Association for RCA Victims members gathered in front of the Taipei District Court after the winning decision announced. Photo credit: Hongru Liang, provided by Taiwan Legal Aid Foundation
In 2004, the Association again filed a lawsuit in Taiwan. This time, after more than 10 years of an extremely hard fight in court, the Association finally achieved a partial victory in 2015. It has already more than 10 years and many victims have passed away due to illness. The litigation has already shown how many difficulties the plaintiff have to overcome, as is generally the case with plaintiffs in environmental or labor civil actions. Hurdles such as getting sufficient evidence to scientifically prove the causation between pollution and sickness, overcoming legal tactics from the defendants like the statute of limitation or liability among affiliated enterprises, are all difficult obstacles for the vulnerable, sick and old victimized laborers to tackle and overcome, unless there are helps from outside experts in the relevant fields and from relevant government authorities. On the contrary, international companies have a variety of methods, including shifting entity and liability through mergers and acquisition, using BVI and paper companies to burden the plaintiff, and transmitting money and property aboard to get rid of their responsibility and ability to pay. Never mind that international companies usually have the resources and money to hire expensive experts and attorneys to argue in favor of them in the court. In this case, the facts that labor authority in Taiwan did not become involved and help victim labor to fight against the international companies in the earlier stage also led to obstacles for victimized laborers to seek justice.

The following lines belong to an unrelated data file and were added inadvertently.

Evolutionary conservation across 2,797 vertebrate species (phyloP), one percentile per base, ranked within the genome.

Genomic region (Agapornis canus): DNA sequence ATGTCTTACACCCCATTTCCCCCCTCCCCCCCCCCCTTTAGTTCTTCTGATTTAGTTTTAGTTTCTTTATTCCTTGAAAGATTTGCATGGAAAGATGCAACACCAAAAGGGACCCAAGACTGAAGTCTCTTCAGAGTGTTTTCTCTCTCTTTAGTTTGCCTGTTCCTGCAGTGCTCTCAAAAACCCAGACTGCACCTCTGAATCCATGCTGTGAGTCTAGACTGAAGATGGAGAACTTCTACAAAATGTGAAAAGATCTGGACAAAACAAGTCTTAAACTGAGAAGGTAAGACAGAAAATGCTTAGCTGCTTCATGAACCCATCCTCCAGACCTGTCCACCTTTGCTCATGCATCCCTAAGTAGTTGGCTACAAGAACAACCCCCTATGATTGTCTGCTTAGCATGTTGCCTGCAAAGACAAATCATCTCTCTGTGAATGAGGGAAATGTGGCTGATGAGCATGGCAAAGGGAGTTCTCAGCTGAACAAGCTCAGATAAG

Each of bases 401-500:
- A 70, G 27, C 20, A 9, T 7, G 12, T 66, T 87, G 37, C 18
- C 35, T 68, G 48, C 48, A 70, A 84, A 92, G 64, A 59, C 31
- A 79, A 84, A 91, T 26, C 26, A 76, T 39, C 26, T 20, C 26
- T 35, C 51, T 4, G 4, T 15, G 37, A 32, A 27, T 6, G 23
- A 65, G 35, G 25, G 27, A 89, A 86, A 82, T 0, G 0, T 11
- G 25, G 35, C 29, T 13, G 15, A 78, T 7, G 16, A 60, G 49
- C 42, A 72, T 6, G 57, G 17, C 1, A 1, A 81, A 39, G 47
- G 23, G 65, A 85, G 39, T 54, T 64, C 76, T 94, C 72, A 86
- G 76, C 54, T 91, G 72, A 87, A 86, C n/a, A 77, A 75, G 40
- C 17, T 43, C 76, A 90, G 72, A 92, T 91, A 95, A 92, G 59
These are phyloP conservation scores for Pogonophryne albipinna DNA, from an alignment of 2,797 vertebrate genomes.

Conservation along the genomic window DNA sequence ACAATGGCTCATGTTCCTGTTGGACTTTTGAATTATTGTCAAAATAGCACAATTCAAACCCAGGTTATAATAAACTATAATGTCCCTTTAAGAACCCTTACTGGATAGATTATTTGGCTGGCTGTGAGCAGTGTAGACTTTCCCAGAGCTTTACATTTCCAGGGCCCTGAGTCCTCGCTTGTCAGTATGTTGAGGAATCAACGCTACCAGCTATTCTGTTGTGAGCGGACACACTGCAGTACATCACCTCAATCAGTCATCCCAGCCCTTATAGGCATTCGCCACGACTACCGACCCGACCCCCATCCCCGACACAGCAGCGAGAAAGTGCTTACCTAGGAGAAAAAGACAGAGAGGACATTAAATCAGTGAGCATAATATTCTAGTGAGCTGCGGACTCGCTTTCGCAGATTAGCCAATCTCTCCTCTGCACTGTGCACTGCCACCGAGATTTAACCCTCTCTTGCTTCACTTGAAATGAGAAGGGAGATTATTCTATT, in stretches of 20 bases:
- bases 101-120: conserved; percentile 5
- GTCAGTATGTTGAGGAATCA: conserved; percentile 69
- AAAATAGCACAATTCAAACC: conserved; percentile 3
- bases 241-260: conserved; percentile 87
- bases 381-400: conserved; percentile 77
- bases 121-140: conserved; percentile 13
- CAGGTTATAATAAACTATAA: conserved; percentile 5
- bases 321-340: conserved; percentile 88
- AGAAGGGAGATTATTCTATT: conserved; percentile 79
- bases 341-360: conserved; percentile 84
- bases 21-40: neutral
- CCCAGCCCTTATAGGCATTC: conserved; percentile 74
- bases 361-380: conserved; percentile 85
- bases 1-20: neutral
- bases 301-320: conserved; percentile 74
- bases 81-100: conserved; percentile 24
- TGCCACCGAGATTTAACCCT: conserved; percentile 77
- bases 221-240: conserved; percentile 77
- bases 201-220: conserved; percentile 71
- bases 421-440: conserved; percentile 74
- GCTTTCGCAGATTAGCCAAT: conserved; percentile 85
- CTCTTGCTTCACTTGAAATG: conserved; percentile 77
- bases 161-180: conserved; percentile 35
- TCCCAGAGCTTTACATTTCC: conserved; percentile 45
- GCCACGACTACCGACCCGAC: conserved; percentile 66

Global Citizens Should Jointly Fight Against Polluting International Companies
IN THE CURRENT system of capitalism under conditions of globalization, international companies tend to locate their factories in countries with cheap labor, low priced land, and loose environmental and labor regulations. In order to protect vulnerable people continually from the exploitation of international companies, people around the world should unite together as global citizens to fight against unethical and even illegal behavior from international companies. People can boycott the products from such international companies, and support victimized laborers in their fight for justice, and to circulate the facts for more people to know. Government authorities should enforce their labor inspections and pollution detection, and request international companies to comply with their environmental and labor regulations and standards. Inter-governmental cooperation should also be carried out for transnational enforcement. After all, the social cost from international companies’ infringements to both people and environment can be far higher than later compensation is able to cover.
Han-Hsi “Indy” Liu is S.J.D. candidate of the O’Neill Institute for National and Global Health Law at Georgetown University Law Center, focusing on global health and human rights. He is also licensed as attorney-at-law in Taiwan.
Fangchun Chu is a Taiwanese lawyer working for the Legal Aid Foundation in Taiwan since 2007. She is one of the attorneys-at-law representing victims of RCA pollution in the litigation.